Since my last post, the clocks went forward, the moon eclipsed the sun and it is officially Spring. The distraction of cricket is now over and it is back to the business of writing, re-drafting and more writing. It is a widely acknowledged truth that artistic scribes of any colour, nationality or creed spend a lot of time wringing their hands about the state of the human condition among many other (inconsequential) things. For Indian writers in particular, a fundamental question of using English as the medium of expression pops up every now and again. A recent article in the New York Times, sent by my friend Shubashree Desikan (a science journalist with The Hindu) entitled How English Ruined Indian Literature says it all. The author, Aatish Taseer – a journalist and writer seems to be weighed down by tremendous guilt for using the language of India’s former colonial masters.
I went to an English medium school run by nuns where Hindi was my second language not Tamil which is my mother-tongue. I spoke in Tamil at home to family, friends and for fun. I’m fluent enough to be able to interpret for Tamil refugees in the UK from Srilanka, but sadly, can’t read or write it. While growing up, we learnt French and German in our free time, but English reigned supreme. I love the pungency of Tamil – its impact can be quite visceral when used to describe certain situations. For example, an idiot or a dummkopf would be a distilled (unadulterated) blockhead – vadikattina muttal. It isn’t as guttural or clunky as German – the emphasis is more on a precise delivery than a relaxed one. Even native speakers acknowledge that sometimes, Tamil words are capable of ‘breaking one’s teeth’. Hindi is elegant and sweet to hear but French feels much more sophisticated – comparable perhaps to Urdu.
If English alienates the majority of Indians, as the article says, so does thooya Thamizh (pure Tamil) or shuddh Hindi (pure Hindi). Casually spoken Tamil is almost a separate language to its literary counterpart. Just listen to the news or read a paper in either of the two languages and it is a tough job for the average listener to relate it to the lingo of the street. The word endings are different, the vocabulary is almost from a parallel universe. In journalist training and in writing fiction, we are advised to keep the words conversational (not colloquial) – to read aloud, to always check if it is easy on the ear. The regional news channels in India and possibly regional literature too, will fail this test.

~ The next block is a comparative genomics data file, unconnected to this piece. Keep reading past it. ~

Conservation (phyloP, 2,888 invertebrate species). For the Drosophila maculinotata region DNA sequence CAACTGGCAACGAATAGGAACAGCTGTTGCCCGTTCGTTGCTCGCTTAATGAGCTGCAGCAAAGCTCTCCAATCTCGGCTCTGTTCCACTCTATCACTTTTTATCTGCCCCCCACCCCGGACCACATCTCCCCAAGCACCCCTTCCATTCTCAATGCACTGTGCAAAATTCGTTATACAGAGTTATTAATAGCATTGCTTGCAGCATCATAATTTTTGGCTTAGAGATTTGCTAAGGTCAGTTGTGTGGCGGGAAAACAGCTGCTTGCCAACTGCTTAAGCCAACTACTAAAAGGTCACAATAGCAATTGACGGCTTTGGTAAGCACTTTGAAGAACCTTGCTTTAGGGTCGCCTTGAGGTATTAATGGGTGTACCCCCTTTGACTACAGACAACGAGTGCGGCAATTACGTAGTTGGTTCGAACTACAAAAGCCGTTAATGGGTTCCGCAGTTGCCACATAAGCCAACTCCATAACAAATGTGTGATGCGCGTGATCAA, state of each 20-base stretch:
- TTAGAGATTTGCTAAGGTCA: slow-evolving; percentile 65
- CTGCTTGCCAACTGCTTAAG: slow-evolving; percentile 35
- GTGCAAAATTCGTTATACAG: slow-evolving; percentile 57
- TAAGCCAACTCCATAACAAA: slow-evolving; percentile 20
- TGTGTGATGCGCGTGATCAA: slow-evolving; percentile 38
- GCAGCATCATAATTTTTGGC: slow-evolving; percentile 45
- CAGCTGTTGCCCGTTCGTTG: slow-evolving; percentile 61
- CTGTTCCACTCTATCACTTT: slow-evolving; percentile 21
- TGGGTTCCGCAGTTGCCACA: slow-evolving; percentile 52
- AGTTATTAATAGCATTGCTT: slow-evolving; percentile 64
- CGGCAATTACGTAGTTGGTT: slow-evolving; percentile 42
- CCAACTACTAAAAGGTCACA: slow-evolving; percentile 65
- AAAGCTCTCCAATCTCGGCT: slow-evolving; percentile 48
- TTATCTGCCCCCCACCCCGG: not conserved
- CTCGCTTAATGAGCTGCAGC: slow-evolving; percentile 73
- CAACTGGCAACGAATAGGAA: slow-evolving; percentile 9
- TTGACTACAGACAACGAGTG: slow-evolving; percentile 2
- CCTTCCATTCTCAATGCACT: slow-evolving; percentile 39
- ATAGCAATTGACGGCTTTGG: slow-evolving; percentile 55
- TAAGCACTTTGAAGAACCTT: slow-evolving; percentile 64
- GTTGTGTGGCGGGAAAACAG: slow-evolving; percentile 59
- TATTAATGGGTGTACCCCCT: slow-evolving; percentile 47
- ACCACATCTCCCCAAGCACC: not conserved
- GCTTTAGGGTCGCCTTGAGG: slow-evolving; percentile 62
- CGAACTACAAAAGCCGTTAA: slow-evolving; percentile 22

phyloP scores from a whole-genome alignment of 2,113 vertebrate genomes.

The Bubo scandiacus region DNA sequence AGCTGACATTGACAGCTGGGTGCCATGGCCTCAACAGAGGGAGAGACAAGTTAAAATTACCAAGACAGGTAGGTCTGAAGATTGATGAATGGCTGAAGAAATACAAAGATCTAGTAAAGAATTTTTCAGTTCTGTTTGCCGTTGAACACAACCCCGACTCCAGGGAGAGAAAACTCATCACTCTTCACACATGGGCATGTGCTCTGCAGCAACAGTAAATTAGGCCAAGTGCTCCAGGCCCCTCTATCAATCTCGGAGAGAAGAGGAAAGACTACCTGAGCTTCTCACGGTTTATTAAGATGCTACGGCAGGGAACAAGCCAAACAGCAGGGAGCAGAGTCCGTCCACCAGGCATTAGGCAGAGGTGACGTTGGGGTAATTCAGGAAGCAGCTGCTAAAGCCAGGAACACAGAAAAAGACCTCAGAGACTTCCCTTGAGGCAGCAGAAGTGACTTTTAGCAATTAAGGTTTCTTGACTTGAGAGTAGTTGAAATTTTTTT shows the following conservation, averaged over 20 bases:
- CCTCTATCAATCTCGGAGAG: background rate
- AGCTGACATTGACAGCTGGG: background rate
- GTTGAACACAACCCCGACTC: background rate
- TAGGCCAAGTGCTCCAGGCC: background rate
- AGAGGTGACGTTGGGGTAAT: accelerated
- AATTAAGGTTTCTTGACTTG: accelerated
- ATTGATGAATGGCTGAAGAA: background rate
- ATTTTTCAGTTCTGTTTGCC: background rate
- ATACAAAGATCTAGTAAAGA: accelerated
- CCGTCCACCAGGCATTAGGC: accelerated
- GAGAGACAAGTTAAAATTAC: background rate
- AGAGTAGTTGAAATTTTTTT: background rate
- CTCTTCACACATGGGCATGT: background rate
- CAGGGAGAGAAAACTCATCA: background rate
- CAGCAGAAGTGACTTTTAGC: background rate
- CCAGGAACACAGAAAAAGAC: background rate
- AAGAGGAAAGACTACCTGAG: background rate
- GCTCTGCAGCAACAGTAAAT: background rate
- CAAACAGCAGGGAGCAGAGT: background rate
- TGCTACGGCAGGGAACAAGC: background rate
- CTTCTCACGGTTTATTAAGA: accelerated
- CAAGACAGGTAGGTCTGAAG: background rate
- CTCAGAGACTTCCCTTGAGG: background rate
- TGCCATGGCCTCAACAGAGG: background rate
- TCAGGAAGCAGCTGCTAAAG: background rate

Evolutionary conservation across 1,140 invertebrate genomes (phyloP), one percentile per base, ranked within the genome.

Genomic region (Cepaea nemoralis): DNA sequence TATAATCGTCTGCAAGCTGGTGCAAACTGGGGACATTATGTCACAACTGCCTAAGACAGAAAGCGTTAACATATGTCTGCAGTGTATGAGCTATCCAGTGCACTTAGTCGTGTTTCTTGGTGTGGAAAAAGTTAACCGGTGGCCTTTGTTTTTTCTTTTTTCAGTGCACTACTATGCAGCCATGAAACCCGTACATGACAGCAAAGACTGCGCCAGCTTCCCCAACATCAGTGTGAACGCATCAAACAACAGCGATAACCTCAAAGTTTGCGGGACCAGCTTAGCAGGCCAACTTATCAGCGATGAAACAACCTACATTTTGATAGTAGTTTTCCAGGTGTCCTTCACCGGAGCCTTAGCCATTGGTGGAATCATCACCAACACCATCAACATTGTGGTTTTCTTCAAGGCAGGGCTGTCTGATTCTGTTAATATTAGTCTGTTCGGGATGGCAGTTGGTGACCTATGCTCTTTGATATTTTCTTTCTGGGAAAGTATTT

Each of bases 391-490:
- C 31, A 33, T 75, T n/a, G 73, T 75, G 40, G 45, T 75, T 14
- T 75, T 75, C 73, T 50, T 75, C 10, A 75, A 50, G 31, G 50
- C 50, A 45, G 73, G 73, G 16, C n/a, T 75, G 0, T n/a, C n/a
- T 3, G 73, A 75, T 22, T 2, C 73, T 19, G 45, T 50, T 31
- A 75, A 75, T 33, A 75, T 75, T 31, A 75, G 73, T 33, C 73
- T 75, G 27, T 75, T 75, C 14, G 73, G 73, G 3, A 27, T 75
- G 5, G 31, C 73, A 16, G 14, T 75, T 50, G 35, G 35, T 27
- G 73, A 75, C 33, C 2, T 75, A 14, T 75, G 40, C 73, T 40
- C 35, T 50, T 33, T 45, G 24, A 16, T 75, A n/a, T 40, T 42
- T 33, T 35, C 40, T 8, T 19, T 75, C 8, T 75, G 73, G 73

I love English for its sheer versatility – its lightness and depth – its ability to convey complicated ideas in simple ways is something I appreciate more and more. In my view, it is a gift to have various languages playing in my head as I write in my first language. In my novel, Stirring the Pot, that is set mainly in Chennai, I try to present dialogue that in all probability occurred in Tamil. For example:
Her words hung in the air. Her mother began to sob. “Why do you refuse to look at your brother’s photo on the wall, Shoba? He’s there before any of us, wanting to be first in all the unwanted things. There, before his old mother, along with his grandparents.”
It makes enough sense in English – a daughter coming home, three years after the death of her brother is faced with the mother’s grief. People who know how it sounds in the original tongue will hear these words in Tamil as they read it – for me that is the beauty of using the languages that run in my head. As for how I dream – it is as much in English as in Tamil – depending on who’s talking – obviously.
A final word on the cricket that fizzled out for India, before I go. The Indian batsmen could’ve stayed calm for a bit longer in the semi-final clash and not succumbed to Mitchell Starc’s verbal sledging. He delivers some choice words with a charming smile on his follow through – an Aussie speciality, as we well know. The dominant Australians crushed the Kiwis with even more ease and went on to lift the World Cup. It was a surprising sight for us in England to see the number of Indian/South Asian people in the crowd in green and gold at the finals, to support the home team. It probably won’t ever happen here and it is not about race or identity or Lord Tebbit – it is down to the simple fact that the game is loved by the entire country wholeheartedly and that isn’t the case at all in England.
So if any of you have the experience of working in a language different to your mother tongue – your thoughts are welcome.